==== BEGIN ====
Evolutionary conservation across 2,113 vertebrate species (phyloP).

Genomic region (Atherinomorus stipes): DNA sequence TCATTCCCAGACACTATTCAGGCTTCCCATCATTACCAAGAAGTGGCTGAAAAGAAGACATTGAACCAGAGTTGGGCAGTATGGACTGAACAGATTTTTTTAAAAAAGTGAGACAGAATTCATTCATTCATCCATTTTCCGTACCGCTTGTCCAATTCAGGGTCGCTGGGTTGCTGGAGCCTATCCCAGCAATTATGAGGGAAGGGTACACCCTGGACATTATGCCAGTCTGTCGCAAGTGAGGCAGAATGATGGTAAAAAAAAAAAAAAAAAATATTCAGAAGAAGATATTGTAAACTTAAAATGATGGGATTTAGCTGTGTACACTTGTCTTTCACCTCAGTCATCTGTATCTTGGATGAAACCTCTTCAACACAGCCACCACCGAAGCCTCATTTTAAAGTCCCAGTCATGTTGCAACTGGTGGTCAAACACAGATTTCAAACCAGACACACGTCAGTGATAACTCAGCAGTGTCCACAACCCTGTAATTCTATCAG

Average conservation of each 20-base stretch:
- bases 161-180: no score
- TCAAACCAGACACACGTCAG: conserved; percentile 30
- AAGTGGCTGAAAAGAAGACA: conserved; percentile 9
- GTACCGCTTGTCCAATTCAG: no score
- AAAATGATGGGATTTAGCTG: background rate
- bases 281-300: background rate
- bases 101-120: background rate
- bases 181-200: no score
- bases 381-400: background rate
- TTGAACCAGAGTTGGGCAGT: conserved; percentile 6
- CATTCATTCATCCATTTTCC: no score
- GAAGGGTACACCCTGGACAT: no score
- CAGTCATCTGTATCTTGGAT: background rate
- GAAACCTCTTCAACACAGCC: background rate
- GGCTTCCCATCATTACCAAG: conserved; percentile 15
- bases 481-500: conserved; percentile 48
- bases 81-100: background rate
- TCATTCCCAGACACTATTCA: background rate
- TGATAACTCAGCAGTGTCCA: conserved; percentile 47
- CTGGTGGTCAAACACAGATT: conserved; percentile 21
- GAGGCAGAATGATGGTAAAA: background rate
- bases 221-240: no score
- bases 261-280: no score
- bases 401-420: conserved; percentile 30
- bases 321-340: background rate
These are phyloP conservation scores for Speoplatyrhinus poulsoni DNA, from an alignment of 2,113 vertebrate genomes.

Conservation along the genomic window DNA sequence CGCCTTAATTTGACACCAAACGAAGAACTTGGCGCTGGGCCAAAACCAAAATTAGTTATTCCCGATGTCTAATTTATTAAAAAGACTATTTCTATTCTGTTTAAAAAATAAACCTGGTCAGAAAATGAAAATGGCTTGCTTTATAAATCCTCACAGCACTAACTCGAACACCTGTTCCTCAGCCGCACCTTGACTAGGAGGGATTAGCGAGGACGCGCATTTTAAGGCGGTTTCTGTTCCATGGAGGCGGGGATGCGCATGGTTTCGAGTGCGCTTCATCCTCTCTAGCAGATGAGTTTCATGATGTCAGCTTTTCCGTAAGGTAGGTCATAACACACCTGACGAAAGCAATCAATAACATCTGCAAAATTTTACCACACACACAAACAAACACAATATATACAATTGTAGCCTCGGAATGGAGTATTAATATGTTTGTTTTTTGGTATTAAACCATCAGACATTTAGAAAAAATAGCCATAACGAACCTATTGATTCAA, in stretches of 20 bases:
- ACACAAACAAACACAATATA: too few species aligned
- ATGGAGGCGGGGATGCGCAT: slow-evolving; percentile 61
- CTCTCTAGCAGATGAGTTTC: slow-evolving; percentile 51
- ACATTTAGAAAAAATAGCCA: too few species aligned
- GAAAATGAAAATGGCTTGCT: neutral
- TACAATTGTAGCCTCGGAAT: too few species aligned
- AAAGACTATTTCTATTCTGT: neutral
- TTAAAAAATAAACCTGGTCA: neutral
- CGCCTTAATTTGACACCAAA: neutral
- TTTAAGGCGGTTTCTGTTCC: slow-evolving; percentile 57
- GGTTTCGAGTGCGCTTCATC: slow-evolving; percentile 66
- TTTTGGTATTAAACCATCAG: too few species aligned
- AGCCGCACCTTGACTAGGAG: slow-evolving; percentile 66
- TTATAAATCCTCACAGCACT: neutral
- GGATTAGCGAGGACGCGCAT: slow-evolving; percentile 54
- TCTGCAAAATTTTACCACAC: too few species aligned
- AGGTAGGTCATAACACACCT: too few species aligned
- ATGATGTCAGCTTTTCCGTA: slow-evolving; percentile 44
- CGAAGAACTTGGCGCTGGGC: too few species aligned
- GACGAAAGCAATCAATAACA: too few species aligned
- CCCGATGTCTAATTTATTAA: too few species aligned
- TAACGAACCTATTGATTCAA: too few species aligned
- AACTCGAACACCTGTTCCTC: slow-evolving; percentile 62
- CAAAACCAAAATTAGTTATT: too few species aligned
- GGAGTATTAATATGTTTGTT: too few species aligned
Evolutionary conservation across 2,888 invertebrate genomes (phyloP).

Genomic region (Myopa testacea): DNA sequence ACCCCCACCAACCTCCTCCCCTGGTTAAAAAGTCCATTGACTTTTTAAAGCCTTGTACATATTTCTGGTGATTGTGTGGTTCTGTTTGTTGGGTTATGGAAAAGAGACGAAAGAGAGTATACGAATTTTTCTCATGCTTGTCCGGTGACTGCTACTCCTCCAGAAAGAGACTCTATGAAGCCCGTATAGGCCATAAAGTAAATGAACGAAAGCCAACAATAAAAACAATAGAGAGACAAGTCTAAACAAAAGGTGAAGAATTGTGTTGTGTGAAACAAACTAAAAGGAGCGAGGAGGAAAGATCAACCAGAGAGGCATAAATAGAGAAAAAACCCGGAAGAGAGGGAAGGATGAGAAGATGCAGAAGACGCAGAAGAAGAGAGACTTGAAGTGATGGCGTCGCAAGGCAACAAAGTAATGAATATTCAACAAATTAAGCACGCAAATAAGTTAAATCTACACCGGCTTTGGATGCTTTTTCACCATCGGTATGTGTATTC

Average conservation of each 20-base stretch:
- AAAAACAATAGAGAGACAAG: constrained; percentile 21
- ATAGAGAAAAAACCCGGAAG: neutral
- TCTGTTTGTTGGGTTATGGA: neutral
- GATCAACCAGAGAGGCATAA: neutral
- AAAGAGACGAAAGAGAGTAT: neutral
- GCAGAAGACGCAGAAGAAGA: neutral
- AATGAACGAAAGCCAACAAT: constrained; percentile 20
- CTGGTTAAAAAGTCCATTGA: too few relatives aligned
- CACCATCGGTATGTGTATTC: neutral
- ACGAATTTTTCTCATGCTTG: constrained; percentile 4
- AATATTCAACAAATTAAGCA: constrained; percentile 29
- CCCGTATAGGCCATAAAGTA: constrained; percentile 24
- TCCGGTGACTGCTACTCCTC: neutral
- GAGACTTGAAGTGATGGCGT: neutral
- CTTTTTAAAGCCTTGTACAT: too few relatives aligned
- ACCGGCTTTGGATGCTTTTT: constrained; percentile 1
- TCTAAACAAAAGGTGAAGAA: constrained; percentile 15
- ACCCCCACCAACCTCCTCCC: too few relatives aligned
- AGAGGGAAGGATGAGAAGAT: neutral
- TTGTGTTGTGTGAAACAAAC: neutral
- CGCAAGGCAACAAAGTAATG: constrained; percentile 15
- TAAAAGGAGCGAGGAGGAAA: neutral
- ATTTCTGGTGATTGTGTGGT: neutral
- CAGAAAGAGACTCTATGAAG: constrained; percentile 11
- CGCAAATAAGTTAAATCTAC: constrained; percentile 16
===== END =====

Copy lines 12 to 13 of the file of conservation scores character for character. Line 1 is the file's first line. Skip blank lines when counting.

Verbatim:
- bases 381-400: background rate
- TTGAACCAGAGTTGGGCAGT: conserved; percentile 6